Why the real scandal over our public finances is hidden under the carpet

The outrageous thing about the UK's public finances, says Simon Nixon, is how it has kept some enormous liabilities out of the official figures: PFI, Northern Rock and Network Rail, to name but three.

There's been a huge amount of attention over the past week on the UK public finances, but the real story has been overlooked. Yes, the leap in first-quarter public borrowing some £10bn more than expected as tax receipts fell off a cliff was a real shock. And yes, the Treasury's admission that it may scrap Gordon Brown's rule that government borrowing should not exceed 40% of GDP, while inevitable, was still a real blow to Brown's credibility. But the real scandal is not that the Government will miss some arbitrary target, but the way it has been able to keep some enormous liabilities out of the official figures.

These include huge debts incurred over the private finance initiative, £100bn of Northern Rock liabilities the Government assumed after nationalising the mortgage lender, debts of Network Rail and above all the public sector's unfunded pension liabilities. The Government does not disclose these. No one at the Treasury, National Audit Office or Office for National Statistics keeps a tally, nor do they make life easy for anyone trying to find out. But if you add up published liabilities of the various individual public sector pension schemes, you get a total of about £800bn.

As pensions expert John Ralfe said in a letter to the FT this week, this liability is the equivalent to an index-linked bond. In an ideal world, it would be recognised on the Government's balance sheet along with all the other dodgy off-balance-sheet wheezes so that we could have confidence the national accounts were an accurate reflection of Britain's finances. That might also bring some much-needed urgency to the debate over these benefits, which are rapidly becoming an unaffordable burden on the next generation. Best of all would be if the Government agreed to properly fund the debt by issuing index-linked bonds.

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Issuing these inflation-linked bonds would deliver a much greater benefit than just boosting transparency. Toby Nangle, a government bond portfolio manager at Baring Asset Management, points out that it would also provide a much-needed boost to private sector pensioners in the UK. The combination of the closure of many private sector schemes over the last few years, plus big changes in regulation, has seen private-sector schemes virtually obliged to load up on government bonds in the last few years. This has forced gilt yields down to very low levels, which has been ruinous for retirees, who are forced to buy annuities priced off government bonds.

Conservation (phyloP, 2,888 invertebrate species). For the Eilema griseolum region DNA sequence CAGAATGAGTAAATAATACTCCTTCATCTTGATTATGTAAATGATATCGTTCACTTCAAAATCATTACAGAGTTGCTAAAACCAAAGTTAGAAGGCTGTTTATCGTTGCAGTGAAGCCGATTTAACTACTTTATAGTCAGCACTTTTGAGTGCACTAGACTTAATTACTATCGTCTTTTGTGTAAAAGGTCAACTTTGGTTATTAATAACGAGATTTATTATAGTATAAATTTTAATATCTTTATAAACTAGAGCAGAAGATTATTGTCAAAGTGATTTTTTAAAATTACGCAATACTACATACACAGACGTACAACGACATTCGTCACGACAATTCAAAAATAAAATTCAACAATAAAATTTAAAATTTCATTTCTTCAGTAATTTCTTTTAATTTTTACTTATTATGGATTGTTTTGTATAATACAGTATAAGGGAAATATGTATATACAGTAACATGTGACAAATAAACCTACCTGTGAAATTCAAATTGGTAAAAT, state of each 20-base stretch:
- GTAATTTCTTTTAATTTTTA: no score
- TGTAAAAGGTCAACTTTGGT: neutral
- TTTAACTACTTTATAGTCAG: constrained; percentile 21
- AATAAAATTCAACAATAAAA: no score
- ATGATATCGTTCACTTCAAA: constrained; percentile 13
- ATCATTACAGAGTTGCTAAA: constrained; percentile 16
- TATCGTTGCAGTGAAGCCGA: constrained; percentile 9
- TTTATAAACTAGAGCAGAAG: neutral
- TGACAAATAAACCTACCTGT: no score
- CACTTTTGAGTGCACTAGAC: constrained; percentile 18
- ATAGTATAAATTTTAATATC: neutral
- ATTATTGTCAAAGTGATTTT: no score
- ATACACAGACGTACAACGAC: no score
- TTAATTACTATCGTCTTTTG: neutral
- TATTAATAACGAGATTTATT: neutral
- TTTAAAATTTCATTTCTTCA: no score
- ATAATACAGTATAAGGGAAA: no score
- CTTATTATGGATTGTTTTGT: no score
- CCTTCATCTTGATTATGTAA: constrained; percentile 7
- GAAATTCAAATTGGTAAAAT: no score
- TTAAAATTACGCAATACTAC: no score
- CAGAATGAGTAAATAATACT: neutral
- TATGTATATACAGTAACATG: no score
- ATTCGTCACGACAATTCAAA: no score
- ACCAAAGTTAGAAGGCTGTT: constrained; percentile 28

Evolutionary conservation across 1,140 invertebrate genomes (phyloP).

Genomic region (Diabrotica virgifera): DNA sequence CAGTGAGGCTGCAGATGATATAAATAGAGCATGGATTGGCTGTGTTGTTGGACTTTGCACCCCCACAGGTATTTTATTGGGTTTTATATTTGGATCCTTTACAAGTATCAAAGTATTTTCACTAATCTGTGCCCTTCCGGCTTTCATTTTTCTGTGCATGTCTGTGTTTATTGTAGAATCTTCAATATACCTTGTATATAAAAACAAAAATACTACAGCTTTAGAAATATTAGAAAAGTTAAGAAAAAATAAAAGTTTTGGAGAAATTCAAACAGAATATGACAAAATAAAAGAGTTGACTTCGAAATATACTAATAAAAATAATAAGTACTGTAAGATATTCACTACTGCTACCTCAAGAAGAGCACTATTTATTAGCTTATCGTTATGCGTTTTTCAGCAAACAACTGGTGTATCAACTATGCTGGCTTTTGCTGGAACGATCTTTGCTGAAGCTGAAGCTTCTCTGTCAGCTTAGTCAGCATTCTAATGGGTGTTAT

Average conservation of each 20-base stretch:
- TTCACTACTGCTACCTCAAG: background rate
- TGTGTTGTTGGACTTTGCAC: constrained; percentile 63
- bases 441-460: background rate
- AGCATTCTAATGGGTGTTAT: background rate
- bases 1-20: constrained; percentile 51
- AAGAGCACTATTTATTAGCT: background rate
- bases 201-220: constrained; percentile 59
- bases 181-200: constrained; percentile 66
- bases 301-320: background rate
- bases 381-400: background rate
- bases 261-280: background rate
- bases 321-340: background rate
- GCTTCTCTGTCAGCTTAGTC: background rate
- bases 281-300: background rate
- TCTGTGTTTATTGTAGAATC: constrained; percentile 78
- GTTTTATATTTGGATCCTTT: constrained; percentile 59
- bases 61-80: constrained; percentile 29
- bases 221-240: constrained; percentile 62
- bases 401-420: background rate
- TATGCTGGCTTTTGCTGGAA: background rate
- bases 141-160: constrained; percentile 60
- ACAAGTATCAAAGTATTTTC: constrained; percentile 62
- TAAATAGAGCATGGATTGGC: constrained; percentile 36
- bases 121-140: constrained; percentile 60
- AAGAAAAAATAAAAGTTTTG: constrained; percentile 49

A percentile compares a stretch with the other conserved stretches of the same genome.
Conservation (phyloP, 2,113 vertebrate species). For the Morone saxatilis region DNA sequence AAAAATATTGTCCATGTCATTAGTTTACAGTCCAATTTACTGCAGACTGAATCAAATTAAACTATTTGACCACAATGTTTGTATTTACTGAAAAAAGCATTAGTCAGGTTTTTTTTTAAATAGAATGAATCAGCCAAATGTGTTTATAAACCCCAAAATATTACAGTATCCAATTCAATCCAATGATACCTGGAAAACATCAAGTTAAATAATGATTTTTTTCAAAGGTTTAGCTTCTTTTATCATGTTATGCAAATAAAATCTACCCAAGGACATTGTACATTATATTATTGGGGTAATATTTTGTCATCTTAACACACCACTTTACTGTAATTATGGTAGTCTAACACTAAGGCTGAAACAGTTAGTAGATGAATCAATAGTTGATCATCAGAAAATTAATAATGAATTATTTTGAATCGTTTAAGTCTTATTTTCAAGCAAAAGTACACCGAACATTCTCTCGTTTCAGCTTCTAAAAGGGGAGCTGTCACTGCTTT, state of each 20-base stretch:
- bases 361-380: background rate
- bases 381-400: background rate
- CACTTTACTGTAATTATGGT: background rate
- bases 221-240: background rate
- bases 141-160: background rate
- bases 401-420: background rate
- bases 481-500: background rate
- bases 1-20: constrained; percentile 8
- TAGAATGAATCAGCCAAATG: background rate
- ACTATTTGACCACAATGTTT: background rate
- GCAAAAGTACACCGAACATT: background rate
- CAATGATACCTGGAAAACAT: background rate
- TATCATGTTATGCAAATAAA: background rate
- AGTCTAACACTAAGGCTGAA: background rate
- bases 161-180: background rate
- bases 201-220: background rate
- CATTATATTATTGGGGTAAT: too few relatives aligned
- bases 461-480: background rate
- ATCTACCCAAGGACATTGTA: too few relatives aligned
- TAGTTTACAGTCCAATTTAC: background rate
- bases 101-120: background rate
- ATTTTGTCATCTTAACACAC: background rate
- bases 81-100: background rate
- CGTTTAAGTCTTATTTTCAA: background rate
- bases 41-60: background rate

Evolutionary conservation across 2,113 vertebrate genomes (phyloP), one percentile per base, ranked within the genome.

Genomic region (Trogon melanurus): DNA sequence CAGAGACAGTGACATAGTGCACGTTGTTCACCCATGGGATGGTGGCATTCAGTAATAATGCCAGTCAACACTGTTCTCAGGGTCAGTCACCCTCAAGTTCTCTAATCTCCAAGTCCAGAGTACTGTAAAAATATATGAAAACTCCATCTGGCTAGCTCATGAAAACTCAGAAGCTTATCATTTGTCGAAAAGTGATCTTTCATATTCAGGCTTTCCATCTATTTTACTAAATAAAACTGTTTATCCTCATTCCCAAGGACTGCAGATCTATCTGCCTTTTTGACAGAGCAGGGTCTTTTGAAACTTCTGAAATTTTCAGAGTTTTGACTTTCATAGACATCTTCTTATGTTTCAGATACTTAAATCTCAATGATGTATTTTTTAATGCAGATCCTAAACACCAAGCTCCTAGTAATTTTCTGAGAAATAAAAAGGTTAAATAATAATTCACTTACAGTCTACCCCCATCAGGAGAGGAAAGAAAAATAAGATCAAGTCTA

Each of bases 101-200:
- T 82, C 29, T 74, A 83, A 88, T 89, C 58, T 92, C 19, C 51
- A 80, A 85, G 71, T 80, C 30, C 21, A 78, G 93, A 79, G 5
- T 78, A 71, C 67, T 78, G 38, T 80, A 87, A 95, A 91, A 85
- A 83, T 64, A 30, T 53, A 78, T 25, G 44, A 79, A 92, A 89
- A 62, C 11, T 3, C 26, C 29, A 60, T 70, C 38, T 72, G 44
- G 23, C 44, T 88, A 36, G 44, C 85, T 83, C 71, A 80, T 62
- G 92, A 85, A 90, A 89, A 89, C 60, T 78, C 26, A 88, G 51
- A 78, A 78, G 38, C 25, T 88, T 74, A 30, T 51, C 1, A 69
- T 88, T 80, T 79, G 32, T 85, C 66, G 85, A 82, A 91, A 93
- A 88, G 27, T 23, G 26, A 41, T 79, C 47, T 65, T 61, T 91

Given these benefits, why doesn't the Government issue more inflation-linked bonds? After all, it's largely an accounting issue that makes no overall difference to the Government's balance sheet. The reason is simple: the Government benefits from the lower borrowing rate as a result of the demand for index-linked bonds from private sector pension schemes. So the result is that we continue to be presented with national accounts that bear no relation to reality; the Government continues to make extravagant promises to public-sector workers without ever being held to account; and private-sector workers continue to get screwed.

Leave our idle students to their beds

We keep hearing that British graduates are too drunk, idle and poorly educated to cut it in the new, globalised world. And here's some anecdotal evidence to prove it: I'm told that just 15% of this year's recruits to the Goldman Sachs London Office speak English as a first language. Goldman no longer focuses its milkround efforts on elite British universities; instead, partners these days fan out across the continent. Sure, that partly reflects the increasingly cross-border nature of the business. It also makes sense for Goldman to train future leaders who can take the brand into new territories.

Even so, it's a blow to British students that they were able to bag so few of the most prestigious traineeships the City has to offer.

Still, the Brits shouldn't lose heart. They can take comfort from one of London's most successful hedge-fund managers who recently told me that if he wants to hire brilliant mathematicians, he can go out and hire a dozen from the global market in the blink of an eye. What he can't find and prizes just as highly are people with the mixture of confidence, charm and the ability to think on their feet that enables them to bluff their way through meetings and instil confidence in clients essential City survival skills that a liberal arts British education has always been good at providing.

The snag is that these skills aren't much required in the early years of a City career years when many dilettante British graduates are still learning how to get out of bed in the morning. But in time, the Brits come into their own. As my Goldman informant acknowledged: "The best analysts don't always make the best partners."

Simon Nixon is executive editor of Breakingviews.com.

Simon Nixon

Simon is the chief leader writer and columnist at The Times and previous to that, he was at The Wall Street Journal for 9 years as the chief European commentator. Simon also wrote for Reuters Breakingviews as the Executive Editor earlier in his career. Simon covers personal finance topics such as property, the economy and other areas for example stockmarkets and funds.